That dreaded meeting with the boss—a few issues need to be discussed. Perhaps some deadlines have been missed, or a couple of angry outbursts escaped during meetings. Everyone has weaknesses that surface at work, and when they do, people address them. Therein lies the problem, say these authors. In many workplaces, the culmination of such a meeting would be an improvement plan, from which the employee would set to work on improving their weaknesses.
Had their boss read this book, however, she would know that she was wasting her time, because weaknesses, as well as strengths, are hardwired into the brain, and can no more be changed than a person’s eye color.
In a world in which self-help has become almost a religion, it seems sacrilegious to claim to embrace weaknesses as fundamentally unchangeable and strengths as unobtainable. But they are, according to the research presented here. The authors, a business researcher, along with a psychologist and neuropsychologist who both specialize in learning and attention disorders, have examined the research on executive skills: twelve cognitive functions that begin developing at birth and are fully developed by young adulthood.
The skills include emotion control, focus, task initiation, organization, time management, flexibility, observation, and stress tolerance. Using this research, as well as their own proprietary work, the authors have developed an assessment tool called the Executive Skills Profile. They posit that every person typically is strong in two or three of these skills and weak in two or three, and efforts to improve notwithstanding, the skills are what they are.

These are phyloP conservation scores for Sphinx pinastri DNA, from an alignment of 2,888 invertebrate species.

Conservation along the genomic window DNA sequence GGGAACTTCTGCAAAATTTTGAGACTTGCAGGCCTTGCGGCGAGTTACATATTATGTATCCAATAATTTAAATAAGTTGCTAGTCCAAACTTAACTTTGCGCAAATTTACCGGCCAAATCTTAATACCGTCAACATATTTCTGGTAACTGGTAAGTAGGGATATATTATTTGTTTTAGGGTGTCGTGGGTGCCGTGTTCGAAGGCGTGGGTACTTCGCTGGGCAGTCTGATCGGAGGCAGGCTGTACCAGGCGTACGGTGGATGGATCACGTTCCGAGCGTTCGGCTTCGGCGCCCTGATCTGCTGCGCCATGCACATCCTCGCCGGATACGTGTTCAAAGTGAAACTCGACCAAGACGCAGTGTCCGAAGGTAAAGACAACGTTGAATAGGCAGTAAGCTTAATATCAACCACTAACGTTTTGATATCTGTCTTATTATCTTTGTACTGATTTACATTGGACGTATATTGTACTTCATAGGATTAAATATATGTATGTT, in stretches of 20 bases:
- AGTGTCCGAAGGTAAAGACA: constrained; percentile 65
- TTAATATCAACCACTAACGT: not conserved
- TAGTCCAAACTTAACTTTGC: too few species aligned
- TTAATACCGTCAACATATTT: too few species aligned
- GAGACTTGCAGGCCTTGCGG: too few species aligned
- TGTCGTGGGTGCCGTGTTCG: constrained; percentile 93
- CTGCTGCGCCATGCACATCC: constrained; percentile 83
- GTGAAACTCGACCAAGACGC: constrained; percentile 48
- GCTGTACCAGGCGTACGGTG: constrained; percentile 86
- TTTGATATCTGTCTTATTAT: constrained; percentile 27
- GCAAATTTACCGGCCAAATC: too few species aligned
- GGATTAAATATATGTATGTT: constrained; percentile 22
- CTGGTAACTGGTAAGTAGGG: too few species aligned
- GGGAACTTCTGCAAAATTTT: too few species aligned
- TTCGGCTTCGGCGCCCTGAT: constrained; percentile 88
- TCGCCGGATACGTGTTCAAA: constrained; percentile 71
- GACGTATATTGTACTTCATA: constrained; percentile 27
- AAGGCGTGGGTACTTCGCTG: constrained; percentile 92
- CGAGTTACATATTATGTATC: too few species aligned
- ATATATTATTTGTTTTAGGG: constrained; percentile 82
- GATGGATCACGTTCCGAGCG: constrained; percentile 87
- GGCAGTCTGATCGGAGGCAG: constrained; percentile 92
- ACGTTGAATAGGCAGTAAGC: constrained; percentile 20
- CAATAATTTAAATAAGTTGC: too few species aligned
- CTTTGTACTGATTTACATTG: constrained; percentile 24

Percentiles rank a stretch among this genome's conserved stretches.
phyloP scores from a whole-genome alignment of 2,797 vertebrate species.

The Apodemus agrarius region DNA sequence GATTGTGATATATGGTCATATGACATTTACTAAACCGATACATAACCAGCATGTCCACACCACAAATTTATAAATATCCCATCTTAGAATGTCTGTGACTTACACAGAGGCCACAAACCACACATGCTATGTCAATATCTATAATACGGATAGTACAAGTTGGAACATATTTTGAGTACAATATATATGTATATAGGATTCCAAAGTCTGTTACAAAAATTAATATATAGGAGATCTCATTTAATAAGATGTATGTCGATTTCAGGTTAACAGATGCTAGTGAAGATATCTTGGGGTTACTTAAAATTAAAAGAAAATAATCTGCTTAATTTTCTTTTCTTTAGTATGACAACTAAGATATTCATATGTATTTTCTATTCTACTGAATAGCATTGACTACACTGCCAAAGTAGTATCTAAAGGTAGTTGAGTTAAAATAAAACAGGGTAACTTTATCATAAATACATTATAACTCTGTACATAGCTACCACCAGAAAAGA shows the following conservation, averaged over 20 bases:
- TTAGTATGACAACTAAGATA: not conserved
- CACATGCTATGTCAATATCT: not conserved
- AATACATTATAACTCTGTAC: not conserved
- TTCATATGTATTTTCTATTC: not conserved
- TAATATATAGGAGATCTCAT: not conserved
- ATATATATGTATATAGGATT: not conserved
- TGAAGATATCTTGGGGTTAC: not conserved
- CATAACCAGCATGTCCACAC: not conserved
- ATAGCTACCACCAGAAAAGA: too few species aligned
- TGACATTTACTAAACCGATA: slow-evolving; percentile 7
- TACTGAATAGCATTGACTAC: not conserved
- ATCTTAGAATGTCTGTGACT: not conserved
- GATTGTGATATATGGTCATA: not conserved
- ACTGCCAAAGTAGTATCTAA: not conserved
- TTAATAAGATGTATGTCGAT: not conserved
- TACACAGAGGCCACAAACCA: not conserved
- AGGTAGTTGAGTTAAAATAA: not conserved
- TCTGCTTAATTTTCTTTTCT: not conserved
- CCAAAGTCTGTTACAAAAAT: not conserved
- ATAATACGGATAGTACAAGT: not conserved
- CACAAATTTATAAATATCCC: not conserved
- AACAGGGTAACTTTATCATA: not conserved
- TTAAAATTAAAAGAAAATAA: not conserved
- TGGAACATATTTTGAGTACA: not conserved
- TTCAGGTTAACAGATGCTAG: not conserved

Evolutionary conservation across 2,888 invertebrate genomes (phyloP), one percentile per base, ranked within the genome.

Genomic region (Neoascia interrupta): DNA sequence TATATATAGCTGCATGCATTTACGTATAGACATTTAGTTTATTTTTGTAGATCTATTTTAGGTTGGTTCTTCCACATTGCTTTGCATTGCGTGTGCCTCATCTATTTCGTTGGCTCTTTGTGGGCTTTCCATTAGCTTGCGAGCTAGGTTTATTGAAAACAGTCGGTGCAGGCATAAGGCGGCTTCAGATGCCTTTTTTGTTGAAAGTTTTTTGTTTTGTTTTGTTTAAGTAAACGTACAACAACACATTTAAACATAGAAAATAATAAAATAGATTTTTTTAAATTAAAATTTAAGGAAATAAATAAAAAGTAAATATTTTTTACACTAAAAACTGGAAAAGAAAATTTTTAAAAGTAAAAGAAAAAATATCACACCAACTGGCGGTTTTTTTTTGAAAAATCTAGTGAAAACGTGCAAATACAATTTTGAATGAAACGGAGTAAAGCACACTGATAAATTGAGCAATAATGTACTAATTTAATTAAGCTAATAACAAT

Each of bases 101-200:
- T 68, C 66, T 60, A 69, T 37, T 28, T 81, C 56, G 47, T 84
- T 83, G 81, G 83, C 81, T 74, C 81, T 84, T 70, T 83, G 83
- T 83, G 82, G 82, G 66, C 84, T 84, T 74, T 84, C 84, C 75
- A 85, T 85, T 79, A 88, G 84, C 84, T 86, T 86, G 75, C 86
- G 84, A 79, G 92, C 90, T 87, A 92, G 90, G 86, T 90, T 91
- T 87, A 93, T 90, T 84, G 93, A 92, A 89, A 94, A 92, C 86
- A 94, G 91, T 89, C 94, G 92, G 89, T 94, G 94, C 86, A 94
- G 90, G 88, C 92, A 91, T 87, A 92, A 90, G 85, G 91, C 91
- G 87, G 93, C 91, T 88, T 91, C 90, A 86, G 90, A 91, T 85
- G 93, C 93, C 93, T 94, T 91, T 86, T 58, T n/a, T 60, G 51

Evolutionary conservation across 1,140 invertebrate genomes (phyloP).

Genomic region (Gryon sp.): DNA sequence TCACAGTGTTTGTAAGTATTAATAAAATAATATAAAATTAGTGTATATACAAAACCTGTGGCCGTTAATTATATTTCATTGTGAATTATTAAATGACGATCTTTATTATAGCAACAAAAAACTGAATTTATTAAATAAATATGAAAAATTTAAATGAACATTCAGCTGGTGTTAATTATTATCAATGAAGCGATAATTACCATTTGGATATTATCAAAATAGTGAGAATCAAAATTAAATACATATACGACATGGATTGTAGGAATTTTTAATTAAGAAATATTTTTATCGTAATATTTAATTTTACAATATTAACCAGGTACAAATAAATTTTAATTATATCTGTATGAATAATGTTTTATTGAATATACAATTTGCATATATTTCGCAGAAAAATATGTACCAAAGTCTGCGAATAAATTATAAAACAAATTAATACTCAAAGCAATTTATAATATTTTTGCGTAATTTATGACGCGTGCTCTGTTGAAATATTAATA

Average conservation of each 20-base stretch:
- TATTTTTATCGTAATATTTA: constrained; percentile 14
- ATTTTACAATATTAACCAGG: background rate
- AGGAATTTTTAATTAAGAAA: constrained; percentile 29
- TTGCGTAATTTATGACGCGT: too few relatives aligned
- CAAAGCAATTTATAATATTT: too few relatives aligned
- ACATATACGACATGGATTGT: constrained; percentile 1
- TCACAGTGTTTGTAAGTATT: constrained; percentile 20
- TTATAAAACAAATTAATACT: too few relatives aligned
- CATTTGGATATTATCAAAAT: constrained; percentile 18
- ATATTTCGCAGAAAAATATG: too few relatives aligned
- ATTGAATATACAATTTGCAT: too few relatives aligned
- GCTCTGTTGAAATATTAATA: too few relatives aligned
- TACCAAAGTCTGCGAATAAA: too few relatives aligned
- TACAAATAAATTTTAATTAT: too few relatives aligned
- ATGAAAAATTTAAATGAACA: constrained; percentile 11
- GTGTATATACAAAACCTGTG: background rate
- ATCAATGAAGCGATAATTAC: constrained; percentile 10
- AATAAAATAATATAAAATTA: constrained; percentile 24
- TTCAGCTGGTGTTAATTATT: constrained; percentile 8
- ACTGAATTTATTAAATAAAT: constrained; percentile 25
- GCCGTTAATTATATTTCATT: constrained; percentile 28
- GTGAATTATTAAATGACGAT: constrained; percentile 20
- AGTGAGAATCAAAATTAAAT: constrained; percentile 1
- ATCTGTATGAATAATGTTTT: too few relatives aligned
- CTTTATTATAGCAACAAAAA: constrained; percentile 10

In the book’s first four chapters, readers learn about the executive skills, and use the Profile to learn how to better manage their individual skills. The last two chapters instruct readers in applying this knowledge to their peers, subordinates, and bosses. The ultimate goal is to align each person’s in-born strengths with the job that makes the most of them. Because weaknesses can’t be significantly altered, people only cheat themselves in the workplace if they take positions that prey on those weaknesses. Someone who has lower time-management skills, for example, will have a hard time indeed in a multi-tasking, deadline-driven office.
The authors hope that “when you know that the weakness is hardwired into the people and that it is not their fault they are behaving the way they are,” everyone will become a bit more accommodating: To make this adjustment a bit easier, solutions are suggested for changing or adapting to the less-desirable behaviors.
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